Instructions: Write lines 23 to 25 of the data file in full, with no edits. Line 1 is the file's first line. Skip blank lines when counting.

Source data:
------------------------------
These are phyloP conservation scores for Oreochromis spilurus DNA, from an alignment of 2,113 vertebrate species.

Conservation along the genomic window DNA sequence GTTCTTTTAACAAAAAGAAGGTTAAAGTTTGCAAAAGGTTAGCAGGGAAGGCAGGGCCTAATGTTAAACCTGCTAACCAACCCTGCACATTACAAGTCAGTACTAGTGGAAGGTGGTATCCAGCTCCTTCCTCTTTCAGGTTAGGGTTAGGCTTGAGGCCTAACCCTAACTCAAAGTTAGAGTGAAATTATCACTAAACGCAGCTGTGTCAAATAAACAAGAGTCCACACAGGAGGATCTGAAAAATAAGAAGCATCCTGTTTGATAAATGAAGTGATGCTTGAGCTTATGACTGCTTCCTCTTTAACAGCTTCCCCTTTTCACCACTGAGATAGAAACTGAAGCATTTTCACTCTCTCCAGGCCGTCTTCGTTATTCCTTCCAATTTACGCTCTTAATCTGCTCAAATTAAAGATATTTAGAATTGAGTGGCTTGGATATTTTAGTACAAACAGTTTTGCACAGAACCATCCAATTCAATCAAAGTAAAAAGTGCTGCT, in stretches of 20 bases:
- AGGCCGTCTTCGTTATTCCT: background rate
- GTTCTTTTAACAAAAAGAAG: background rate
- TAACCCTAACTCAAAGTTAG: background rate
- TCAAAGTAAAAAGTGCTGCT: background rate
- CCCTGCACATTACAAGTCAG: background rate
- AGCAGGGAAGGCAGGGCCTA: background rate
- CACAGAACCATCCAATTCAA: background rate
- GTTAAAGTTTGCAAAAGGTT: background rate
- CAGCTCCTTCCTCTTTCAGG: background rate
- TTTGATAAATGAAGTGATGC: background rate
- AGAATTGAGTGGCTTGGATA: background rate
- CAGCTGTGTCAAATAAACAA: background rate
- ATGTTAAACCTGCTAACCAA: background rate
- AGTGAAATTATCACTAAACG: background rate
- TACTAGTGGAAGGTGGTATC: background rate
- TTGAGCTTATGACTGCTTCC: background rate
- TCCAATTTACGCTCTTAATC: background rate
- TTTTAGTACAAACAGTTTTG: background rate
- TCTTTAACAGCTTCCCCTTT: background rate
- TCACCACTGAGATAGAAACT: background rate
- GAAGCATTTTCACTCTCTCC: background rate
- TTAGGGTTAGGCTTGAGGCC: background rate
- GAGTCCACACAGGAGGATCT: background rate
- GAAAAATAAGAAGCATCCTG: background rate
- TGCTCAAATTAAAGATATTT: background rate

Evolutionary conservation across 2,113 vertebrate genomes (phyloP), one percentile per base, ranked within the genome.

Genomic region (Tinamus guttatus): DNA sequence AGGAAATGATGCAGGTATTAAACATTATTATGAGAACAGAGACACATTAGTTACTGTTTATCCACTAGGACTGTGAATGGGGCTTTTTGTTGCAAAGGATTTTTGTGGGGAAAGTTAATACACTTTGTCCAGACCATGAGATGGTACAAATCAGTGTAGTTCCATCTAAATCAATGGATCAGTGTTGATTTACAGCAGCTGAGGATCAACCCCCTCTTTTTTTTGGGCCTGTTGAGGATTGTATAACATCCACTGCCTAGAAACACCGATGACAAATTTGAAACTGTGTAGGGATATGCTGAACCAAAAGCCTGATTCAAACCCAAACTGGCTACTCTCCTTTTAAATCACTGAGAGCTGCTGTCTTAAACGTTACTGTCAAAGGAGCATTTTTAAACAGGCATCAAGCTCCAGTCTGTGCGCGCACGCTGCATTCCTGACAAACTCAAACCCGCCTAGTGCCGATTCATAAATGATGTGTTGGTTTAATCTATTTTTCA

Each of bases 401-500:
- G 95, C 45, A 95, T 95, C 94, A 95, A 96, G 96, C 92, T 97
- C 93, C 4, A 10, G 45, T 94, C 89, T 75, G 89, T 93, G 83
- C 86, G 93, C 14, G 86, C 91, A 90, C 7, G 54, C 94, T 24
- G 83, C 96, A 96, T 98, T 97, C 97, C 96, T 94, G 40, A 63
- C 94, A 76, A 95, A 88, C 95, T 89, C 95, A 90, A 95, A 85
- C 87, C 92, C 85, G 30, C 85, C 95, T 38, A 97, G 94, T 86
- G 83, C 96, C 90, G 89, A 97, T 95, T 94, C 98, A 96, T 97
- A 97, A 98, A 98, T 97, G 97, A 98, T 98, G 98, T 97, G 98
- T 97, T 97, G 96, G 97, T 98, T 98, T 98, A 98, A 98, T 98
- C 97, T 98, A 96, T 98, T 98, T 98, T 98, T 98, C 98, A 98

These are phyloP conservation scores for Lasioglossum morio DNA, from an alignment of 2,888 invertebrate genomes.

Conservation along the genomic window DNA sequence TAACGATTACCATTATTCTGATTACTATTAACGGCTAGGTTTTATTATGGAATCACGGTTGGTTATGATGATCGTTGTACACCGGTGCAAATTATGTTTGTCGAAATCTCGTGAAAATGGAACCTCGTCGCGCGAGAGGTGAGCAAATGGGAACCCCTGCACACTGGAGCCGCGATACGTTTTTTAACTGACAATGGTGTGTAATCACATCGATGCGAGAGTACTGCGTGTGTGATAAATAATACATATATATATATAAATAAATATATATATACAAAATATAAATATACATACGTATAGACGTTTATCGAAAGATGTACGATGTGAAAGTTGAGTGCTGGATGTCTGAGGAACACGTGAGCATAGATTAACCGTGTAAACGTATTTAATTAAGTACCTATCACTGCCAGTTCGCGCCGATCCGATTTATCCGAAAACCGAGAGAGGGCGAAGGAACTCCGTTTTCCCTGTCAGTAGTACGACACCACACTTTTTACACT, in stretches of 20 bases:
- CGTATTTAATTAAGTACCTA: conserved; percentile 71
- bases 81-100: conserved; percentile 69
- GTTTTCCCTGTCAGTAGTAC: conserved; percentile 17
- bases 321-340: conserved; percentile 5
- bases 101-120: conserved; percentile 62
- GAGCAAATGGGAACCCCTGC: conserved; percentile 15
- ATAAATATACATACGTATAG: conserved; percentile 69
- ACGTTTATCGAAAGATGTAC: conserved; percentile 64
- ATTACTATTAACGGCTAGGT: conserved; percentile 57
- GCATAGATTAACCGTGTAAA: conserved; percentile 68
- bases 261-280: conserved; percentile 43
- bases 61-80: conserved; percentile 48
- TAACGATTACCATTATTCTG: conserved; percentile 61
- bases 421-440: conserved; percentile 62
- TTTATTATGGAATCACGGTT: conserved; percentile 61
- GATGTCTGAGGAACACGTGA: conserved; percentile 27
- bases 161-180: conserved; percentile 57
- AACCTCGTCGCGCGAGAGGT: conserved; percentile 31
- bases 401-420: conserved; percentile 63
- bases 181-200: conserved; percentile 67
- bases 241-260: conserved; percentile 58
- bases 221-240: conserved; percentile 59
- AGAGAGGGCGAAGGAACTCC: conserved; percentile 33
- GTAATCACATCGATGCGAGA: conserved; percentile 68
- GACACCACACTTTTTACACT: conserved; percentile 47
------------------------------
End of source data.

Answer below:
- GAAGCATTTTCACTCTCTCC: background rate
- TTAGGGTTAGGCTTGAGGCC: background rate
- GAGTCCACACAGGAGGATCT: background rate